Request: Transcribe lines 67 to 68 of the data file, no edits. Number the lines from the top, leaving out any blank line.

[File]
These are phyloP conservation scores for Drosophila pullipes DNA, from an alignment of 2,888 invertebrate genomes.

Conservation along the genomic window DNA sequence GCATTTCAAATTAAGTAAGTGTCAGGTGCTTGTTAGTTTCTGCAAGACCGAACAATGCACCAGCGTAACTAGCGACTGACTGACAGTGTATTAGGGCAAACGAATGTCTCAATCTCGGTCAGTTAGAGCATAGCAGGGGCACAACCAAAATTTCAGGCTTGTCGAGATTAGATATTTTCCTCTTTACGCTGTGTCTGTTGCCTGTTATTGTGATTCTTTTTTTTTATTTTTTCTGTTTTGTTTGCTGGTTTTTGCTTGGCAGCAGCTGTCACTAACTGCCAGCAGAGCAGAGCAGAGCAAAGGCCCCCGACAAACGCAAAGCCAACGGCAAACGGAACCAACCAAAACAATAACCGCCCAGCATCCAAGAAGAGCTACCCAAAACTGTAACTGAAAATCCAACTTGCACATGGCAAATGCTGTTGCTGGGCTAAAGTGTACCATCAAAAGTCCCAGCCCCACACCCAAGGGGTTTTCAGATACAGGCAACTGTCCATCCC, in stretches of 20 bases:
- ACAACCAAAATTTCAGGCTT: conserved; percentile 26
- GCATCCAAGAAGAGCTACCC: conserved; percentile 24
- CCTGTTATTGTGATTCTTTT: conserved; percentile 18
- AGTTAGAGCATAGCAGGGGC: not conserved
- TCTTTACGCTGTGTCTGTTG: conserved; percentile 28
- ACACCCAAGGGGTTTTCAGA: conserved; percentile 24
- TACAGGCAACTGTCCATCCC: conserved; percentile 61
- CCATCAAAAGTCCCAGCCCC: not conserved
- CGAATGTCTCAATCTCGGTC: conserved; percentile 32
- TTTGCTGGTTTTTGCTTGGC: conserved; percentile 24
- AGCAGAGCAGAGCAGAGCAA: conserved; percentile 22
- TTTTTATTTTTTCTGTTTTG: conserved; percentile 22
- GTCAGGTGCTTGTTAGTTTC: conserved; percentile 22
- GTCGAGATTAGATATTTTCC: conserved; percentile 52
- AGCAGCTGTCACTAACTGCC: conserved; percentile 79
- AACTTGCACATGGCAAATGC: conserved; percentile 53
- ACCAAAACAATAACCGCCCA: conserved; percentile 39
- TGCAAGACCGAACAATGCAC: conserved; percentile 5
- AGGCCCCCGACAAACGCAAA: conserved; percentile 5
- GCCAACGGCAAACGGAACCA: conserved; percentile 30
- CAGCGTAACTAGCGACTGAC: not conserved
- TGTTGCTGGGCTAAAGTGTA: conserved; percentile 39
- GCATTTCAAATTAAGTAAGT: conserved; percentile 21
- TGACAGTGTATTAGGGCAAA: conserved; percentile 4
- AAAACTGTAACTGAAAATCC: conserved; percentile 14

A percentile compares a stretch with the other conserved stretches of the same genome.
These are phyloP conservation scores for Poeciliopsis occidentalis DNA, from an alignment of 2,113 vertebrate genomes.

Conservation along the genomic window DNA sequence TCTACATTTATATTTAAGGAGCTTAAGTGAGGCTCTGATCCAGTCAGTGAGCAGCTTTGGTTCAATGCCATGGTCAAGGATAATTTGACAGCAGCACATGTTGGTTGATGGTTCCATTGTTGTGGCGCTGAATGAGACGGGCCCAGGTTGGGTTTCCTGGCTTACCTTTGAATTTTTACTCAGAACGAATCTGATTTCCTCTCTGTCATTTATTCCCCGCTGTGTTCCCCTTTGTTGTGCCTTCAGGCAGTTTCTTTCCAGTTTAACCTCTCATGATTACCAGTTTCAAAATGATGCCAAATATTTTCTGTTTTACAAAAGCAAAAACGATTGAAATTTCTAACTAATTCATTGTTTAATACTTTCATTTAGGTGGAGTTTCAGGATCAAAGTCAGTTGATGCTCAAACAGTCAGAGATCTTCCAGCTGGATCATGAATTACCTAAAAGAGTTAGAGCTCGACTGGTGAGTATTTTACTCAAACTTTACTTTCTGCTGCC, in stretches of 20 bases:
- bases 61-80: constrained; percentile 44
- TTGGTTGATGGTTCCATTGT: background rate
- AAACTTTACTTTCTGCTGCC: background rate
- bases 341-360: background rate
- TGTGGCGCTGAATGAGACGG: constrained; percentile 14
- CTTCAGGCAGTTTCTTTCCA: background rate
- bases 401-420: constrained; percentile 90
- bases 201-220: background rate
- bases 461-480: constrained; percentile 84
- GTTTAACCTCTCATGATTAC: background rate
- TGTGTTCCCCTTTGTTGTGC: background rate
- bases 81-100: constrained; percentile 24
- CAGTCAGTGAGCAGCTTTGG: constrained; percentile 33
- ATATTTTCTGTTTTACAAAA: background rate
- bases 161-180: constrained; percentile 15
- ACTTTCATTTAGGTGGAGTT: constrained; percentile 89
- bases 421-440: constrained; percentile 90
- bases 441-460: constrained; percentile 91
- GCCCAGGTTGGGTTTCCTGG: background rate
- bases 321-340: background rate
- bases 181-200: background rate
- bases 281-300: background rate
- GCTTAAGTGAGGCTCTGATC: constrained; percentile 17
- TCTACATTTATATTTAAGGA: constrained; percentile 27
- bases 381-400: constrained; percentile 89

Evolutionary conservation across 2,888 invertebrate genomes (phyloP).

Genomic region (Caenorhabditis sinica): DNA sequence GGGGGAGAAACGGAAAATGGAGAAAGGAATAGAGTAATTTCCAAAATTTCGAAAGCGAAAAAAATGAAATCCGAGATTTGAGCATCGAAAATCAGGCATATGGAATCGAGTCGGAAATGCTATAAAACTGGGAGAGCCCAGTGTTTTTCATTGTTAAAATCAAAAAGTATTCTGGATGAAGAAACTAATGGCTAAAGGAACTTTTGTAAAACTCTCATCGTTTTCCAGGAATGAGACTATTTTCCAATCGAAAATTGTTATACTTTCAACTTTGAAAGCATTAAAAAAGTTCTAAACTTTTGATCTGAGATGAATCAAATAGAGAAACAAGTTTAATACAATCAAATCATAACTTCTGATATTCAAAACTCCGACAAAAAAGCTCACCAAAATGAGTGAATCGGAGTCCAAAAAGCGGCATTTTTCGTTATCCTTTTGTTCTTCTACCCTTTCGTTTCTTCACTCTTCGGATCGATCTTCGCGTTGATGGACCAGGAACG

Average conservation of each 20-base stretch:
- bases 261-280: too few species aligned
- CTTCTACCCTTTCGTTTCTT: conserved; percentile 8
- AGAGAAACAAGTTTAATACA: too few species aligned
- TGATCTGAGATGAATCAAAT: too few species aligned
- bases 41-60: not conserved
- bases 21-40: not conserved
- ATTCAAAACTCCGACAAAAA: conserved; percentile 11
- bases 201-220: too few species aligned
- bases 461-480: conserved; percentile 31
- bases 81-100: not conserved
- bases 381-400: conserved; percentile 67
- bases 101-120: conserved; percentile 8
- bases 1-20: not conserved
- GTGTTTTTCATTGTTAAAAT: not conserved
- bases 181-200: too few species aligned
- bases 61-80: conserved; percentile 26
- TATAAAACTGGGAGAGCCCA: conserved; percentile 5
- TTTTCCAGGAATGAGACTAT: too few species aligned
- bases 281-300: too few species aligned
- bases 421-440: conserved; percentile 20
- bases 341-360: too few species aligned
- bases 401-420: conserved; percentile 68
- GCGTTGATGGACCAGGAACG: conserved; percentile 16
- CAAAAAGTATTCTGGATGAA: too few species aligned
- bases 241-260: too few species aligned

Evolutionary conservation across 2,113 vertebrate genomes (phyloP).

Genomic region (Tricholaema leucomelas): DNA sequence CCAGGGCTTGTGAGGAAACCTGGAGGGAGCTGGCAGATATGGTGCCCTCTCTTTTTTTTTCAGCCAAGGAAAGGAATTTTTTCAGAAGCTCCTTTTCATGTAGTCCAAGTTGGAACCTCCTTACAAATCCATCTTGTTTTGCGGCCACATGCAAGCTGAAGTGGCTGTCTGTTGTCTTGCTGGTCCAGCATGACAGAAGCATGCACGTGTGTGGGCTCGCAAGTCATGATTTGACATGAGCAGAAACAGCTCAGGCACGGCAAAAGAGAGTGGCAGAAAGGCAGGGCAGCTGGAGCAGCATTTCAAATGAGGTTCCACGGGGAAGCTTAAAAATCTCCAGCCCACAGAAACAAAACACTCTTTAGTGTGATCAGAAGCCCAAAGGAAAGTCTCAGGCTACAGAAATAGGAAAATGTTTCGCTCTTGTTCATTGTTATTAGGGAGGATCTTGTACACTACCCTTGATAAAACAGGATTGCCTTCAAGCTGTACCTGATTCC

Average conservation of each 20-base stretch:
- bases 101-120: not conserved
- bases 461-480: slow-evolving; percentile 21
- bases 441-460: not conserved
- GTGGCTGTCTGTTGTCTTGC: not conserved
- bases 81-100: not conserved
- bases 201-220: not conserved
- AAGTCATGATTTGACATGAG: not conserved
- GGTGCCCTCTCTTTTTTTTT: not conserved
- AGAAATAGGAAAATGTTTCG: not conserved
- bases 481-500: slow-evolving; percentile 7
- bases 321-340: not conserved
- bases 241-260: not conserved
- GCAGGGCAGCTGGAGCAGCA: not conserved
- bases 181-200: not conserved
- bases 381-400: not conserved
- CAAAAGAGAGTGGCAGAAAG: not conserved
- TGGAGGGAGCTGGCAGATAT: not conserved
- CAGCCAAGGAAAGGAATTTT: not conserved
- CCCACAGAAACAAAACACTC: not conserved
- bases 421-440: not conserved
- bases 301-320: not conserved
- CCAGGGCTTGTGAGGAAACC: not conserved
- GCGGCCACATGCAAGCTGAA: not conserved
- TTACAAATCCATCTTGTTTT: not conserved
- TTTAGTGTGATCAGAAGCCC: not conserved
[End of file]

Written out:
- bases 461-480: conserved; percentile 31
- bases 81-100: not conserved